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Student-Inspired Experiments
Students often wonder what might happen to their tulip gardens if something changes in the planting process. Here are three examples of experiments inspired by student questions.

Question: Does later planting mean later bloom date?

We (Mrs. Fisher's and Ms. O'Gorman's classes) planted our tulip garden one week AFTER Mrs. Fishbone and Mrs. Chang's classes planted theirs. Will planting time affect when the tulips bloom?

  • The majority of Mrs. Fisher's class predicted that the other test gardens here will bloom the same time as ours, regardless of when they are planted.
  • The minority of the class predicted that it's more important when the bulbs were planted and think ours will bloom later because we are planting so very late.

- Spring Hill Elementary, McLean, Virginia

and bloom date

Question: Bulbs planted in the garden vs. in a pot - how will their growth compare?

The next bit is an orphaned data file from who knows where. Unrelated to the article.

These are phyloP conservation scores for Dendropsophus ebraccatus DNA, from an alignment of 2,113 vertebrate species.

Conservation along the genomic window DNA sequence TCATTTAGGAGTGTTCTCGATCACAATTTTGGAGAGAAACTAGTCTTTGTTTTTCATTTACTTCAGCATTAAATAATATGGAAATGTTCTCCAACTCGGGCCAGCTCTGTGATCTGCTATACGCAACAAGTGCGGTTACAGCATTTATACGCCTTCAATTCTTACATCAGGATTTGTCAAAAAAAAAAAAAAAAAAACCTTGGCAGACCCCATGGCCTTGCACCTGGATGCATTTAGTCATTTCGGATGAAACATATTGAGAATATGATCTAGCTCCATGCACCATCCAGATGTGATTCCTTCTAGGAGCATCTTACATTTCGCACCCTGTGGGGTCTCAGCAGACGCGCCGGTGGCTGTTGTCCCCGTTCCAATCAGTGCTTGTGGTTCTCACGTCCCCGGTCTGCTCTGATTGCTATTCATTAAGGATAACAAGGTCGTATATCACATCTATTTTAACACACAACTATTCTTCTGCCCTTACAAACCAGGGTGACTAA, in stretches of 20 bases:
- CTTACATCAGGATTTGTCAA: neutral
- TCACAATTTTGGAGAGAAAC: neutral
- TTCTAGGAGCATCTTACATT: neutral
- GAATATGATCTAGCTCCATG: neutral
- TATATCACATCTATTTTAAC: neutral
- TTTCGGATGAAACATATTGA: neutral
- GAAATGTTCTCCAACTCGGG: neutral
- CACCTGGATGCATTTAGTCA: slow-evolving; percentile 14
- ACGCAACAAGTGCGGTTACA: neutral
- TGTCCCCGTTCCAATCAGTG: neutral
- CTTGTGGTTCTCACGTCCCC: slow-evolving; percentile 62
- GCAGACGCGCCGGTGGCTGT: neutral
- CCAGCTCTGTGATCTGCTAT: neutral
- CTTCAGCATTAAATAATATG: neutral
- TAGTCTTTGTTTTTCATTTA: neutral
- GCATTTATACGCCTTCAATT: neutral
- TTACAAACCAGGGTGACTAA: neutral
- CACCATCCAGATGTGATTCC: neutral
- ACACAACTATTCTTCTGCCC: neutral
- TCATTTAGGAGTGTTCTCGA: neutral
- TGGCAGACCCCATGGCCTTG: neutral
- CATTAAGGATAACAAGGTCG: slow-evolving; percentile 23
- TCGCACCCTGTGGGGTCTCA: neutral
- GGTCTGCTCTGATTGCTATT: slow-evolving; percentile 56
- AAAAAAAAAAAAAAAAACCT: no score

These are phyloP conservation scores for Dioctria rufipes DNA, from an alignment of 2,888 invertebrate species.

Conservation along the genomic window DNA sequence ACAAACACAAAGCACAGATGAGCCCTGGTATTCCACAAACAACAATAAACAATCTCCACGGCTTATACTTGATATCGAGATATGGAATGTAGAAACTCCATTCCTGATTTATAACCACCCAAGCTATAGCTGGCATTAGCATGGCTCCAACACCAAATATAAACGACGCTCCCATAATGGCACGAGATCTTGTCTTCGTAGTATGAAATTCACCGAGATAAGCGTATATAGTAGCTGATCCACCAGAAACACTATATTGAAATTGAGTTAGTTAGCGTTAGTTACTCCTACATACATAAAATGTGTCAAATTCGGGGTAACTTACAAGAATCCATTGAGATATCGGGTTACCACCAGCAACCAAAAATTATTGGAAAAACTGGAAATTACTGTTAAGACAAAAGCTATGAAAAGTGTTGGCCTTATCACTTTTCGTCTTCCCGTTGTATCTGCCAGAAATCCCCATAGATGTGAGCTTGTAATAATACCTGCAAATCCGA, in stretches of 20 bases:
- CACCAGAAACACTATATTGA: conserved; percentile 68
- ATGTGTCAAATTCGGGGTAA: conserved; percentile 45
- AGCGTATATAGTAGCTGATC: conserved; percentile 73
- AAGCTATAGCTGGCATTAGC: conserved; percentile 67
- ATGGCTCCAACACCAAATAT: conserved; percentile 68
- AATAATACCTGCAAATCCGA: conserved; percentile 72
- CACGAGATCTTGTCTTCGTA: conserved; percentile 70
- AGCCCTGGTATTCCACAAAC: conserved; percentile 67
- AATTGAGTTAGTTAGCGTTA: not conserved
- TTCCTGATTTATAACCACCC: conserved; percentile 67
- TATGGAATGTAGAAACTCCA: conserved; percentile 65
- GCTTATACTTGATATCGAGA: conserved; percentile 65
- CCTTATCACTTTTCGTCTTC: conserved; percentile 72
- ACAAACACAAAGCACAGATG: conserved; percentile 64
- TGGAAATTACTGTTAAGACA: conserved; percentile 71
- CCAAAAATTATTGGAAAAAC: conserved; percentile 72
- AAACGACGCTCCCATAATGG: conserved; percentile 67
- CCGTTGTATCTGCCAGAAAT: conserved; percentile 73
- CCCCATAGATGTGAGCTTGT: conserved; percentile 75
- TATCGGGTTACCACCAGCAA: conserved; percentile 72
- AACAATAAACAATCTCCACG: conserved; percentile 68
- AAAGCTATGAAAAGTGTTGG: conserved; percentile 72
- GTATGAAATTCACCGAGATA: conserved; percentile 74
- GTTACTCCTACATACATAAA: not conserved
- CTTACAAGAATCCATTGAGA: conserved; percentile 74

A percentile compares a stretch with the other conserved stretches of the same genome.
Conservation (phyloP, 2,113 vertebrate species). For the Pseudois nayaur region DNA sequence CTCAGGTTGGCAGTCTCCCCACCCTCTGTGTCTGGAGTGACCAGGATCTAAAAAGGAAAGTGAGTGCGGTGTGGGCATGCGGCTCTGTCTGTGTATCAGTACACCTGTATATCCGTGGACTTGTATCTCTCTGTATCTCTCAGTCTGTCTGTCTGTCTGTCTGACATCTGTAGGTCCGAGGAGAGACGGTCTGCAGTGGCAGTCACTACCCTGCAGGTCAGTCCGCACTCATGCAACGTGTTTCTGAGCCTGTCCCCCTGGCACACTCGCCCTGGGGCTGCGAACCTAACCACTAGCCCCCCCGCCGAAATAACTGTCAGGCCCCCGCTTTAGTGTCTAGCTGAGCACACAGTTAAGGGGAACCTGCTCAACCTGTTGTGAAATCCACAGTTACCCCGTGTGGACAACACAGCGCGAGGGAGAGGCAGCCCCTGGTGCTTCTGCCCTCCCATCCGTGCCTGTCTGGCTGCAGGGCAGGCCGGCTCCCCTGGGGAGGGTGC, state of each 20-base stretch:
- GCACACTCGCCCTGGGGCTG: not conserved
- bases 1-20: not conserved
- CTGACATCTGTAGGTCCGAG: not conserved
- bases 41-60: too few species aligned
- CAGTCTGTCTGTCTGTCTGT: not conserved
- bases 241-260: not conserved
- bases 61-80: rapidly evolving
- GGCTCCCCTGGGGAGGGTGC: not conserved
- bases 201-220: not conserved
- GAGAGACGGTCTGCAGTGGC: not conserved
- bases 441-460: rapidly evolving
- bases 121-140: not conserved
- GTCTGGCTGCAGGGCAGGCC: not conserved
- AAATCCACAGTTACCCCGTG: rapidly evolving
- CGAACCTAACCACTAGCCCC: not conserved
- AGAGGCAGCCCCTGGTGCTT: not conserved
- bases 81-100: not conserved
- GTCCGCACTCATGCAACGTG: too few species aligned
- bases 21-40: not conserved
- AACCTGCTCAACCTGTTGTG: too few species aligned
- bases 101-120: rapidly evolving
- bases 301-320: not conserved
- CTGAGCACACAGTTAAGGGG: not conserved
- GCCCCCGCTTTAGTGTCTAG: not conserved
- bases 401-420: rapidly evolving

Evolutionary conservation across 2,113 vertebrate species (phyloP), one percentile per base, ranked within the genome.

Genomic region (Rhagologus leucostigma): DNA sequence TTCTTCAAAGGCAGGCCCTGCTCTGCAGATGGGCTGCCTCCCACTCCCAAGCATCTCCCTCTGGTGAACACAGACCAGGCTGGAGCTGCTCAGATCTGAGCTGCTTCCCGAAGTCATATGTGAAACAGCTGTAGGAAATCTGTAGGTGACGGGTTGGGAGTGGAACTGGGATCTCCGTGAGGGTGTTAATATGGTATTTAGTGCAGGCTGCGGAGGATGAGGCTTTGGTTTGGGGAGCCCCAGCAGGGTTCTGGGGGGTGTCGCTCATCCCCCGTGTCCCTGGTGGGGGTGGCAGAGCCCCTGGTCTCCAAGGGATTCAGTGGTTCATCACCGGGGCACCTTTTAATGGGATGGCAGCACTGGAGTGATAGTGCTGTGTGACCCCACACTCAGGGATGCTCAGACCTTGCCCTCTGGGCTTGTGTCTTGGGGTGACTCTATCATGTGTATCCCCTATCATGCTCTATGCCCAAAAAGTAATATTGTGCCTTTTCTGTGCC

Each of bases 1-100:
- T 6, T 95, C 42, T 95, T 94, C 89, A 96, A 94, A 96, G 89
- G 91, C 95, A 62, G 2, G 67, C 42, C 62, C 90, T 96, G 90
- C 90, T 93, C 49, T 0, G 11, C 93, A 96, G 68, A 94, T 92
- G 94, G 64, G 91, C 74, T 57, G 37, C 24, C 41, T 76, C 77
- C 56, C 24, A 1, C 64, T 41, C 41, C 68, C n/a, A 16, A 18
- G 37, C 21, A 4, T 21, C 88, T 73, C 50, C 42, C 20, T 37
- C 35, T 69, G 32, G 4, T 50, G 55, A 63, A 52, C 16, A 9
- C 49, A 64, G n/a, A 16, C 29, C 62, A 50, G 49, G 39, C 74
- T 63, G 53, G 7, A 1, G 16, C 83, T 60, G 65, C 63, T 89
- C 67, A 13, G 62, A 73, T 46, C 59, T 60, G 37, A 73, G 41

Our third Grade Science classes planted several of our tulip bulbs in November in the ground in the Reading Garden outside of our classrooms. We also planted a few bulbs in soil in pots outside the back doors of our classrooms in October.

We are interested to watch the progress of the tulip bulbs. We will compare and contrast the growth of the bulbs planted in the soil in the Reading Garden with the ones planted in the pots.

- Colfax Elementary, Colfax, North Carolina

In a pot or in the ground?
In a pot
vs. in the ground

Question: How will growth of 2-year old bulbs compare with new bulbs?

We planted our garden on a warm, sunny day. The temperature was around 65 degrees, which is quite a few degrees warmer than usual. We planted our bulbs in beds used two years ago and we found several of the old bulbs. We will plant the old bulbs separately and compare them with the new bulbs as an additional experiment.

- Indian Lane Elementary, Haverford, Pennsylvania

Old bulbs vs. new